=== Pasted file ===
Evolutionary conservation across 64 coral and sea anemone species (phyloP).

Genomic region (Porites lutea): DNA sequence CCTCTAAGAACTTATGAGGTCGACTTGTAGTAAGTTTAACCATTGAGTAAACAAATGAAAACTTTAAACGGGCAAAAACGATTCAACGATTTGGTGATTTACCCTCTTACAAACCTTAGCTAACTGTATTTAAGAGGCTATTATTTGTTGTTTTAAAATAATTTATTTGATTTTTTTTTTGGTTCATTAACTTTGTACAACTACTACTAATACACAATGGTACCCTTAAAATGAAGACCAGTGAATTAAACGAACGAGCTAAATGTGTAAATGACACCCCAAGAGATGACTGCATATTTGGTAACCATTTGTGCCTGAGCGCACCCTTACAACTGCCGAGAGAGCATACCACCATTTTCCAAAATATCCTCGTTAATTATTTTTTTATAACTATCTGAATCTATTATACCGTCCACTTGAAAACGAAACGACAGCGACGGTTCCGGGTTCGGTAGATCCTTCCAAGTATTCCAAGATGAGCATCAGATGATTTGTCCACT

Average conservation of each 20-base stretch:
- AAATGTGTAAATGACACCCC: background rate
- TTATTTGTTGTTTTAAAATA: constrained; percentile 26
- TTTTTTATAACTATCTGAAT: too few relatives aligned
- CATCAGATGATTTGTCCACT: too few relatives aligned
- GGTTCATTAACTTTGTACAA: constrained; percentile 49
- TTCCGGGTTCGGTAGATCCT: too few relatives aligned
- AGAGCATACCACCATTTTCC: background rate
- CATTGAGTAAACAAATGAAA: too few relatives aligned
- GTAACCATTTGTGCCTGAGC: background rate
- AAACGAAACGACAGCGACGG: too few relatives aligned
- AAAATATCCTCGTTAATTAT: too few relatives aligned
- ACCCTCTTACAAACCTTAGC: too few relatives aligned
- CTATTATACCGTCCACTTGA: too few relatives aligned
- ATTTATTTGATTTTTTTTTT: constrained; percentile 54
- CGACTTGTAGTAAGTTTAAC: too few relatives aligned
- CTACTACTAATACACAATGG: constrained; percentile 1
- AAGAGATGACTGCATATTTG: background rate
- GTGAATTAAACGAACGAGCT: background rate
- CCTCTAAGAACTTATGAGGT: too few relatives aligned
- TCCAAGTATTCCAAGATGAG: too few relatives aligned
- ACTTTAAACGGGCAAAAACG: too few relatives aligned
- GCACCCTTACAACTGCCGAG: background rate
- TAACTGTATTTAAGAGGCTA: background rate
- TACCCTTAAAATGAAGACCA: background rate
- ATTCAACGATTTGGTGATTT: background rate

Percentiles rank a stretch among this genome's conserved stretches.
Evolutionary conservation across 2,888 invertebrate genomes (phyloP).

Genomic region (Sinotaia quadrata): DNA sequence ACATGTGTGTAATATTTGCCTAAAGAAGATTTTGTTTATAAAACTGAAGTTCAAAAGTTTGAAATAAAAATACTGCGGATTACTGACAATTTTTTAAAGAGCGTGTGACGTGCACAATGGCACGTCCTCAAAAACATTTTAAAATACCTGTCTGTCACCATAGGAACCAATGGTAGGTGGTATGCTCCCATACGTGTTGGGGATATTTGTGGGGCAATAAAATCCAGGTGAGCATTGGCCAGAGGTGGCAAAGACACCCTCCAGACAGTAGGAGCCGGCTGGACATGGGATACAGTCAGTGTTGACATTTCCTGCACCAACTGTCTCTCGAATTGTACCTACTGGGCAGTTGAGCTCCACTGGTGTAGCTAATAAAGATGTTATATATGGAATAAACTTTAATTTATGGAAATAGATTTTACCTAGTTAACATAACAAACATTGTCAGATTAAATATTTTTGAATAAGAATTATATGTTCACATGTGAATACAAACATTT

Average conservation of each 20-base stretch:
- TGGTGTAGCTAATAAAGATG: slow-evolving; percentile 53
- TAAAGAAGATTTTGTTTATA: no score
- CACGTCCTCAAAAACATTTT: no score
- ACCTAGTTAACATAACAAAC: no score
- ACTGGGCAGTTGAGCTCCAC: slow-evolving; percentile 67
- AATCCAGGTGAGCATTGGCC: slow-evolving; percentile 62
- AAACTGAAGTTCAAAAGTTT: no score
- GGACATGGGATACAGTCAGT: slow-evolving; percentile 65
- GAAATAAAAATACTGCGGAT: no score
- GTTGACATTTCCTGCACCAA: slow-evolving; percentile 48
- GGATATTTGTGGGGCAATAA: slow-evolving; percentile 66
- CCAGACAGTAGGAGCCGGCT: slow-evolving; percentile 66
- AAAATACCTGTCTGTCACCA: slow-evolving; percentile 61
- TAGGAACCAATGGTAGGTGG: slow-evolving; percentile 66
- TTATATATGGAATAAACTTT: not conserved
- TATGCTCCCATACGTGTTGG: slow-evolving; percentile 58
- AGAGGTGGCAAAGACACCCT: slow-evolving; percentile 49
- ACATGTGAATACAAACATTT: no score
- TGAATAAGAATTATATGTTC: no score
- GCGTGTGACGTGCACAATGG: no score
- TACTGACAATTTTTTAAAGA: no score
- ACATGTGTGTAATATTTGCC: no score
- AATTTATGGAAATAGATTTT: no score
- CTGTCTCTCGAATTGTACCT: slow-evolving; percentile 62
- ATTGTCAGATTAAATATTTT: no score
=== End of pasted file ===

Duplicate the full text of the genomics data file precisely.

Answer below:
Evolutionary conservation across 64 coral and sea anemone species (phyloP).

Genomic region (Porites lutea): DNA sequence CCTCTAAGAACTTATGAGGTCGACTTGTAGTAAGTTTAACCATTGAGTAAACAAATGAAAACTTTAAACGGGCAAAAACGATTCAACGATTTGGTGATTTACCCTCTTACAAACCTTAGCTAACTGTATTTAAGAGGCTATTATTTGTTGTTTTAAAATAATTTATTTGATTTTTTTTTTGGTTCATTAACTTTGTACAACTACTACTAATACACAATGGTACCCTTAAAATGAAGACCAGTGAATTAAACGAACGAGCTAAATGTGTAAATGACACCCCAAGAGATGACTGCATATTTGGTAACCATTTGTGCCTGAGCGCACCCTTACAACTGCCGAGAGAGCATACCACCATTTTCCAAAATATCCTCGTTAATTATTTTTTTATAACTATCTGAATCTATTATACCGTCCACTTGAAAACGAAACGACAGCGACGGTTCCGGGTTCGGTAGATCCTTCCAAGTATTCCAAGATGAGCATCAGATGATTTGTCCACT

Average conservation of each 20-base stretch:
- AAATGTGTAAATGACACCCC: background rate
- TTATTTGTTGTTTTAAAATA: constrained; percentile 26
- TTTTTTATAACTATCTGAAT: too few relatives aligned
- CATCAGATGATTTGTCCACT: too few relatives aligned
- GGTTCATTAACTTTGTACAA: constrained; percentile 49
- TTCCGGGTTCGGTAGATCCT: too few relatives aligned
- AGAGCATACCACCATTTTCC: background rate
- CATTGAGTAAACAAATGAAA: too few relatives aligned
- GTAACCATTTGTGCCTGAGC: background rate
- AAACGAAACGACAGCGACGG: too few relatives aligned
- AAAATATCCTCGTTAATTAT: too few relatives aligned
- ACCCTCTTACAAACCTTAGC: too few relatives aligned
- CTATTATACCGTCCACTTGA: too few relatives aligned
- ATTTATTTGATTTTTTTTTT: constrained; percentile 54
- CGACTTGTAGTAAGTTTAAC: too few relatives aligned
- CTACTACTAATACACAATGG: constrained; percentile 1
- AAGAGATGACTGCATATTTG: background rate
- GTGAATTAAACGAACGAGCT: background rate
- CCTCTAAGAACTTATGAGGT: too few relatives aligned
- TCCAAGTATTCCAAGATGAG: too few relatives aligned
- ACTTTAAACGGGCAAAAACG: too few relatives aligned
- GCACCCTTACAACTGCCGAG: background rate
- TAACTGTATTTAAGAGGCTA: background rate
- TACCCTTAAAATGAAGACCA: background rate
- ATTCAACGATTTGGTGATTT: background rate

Percentiles rank a stretch among this genome's conserved stretches.
Evolutionary conservation across 2,888 invertebrate genomes (phyloP).

Genomic region (Sinotaia quadrata): DNA sequence ACATGTGTGTAATATTTGCCTAAAGAAGATTTTGTTTATAAAACTGAAGTTCAAAAGTTTGAAATAAAAATACTGCGGATTACTGACAATTTTTTAAAGAGCGTGTGACGTGCACAATGGCACGTCCTCAAAAACATTTTAAAATACCTGTCTGTCACCATAGGAACCAATGGTAGGTGGTATGCTCCCATACGTGTTGGGGATATTTGTGGGGCAATAAAATCCAGGTGAGCATTGGCCAGAGGTGGCAAAGACACCCTCCAGACAGTAGGAGCCGGCTGGACATGGGATACAGTCAGTGTTGACATTTCCTGCACCAACTGTCTCTCGAATTGTACCTACTGGGCAGTTGAGCTCCACTGGTGTAGCTAATAAAGATGTTATATATGGAATAAACTTTAATTTATGGAAATAGATTTTACCTAGTTAACATAACAAACATTGTCAGATTAAATATTTTTGAATAAGAATTATATGTTCACATGTGAATACAAACATTT

Average conservation of each 20-base stretch:
- TGGTGTAGCTAATAAAGATG: slow-evolving; percentile 53
- TAAAGAAGATTTTGTTTATA: no score
- CACGTCCTCAAAAACATTTT: no score
- ACCTAGTTAACATAACAAAC: no score
- ACTGGGCAGTTGAGCTCCAC: slow-evolving; percentile 67
- AATCCAGGTGAGCATTGGCC: slow-evolving; percentile 62
- AAACTGAAGTTCAAAAGTTT: no score
- GGACATGGGATACAGTCAGT: slow-evolving; percentile 65
- GAAATAAAAATACTGCGGAT: no score
- GTTGACATTTCCTGCACCAA: slow-evolving; percentile 48
- GGATATTTGTGGGGCAATAA: slow-evolving; percentile 66
- CCAGACAGTAGGAGCCGGCT: slow-evolving; percentile 66
- AAAATACCTGTCTGTCACCA: slow-evolving; percentile 61
- TAGGAACCAATGGTAGGTGG: slow-evolving; percentile 66
- TTATATATGGAATAAACTTT: not conserved
- TATGCTCCCATACGTGTTGG: slow-evolving; percentile 58
- AGAGGTGGCAAAGACACCCT: slow-evolving; percentile 49
- ACATGTGAATACAAACATTT: no score
- TGAATAAGAATTATATGTTC: no score
- GCGTGTGACGTGCACAATGG: no score
- TACTGACAATTTTTTAAAGA: no score
- ACATGTGTGTAATATTTGCC: no score
- AATTTATGGAAATAGATTTT: no score
- CTGTCTCTCGAATTGTACCT: slow-evolving; percentile 62
- ATTGTCAGATTAAATATTTT: no score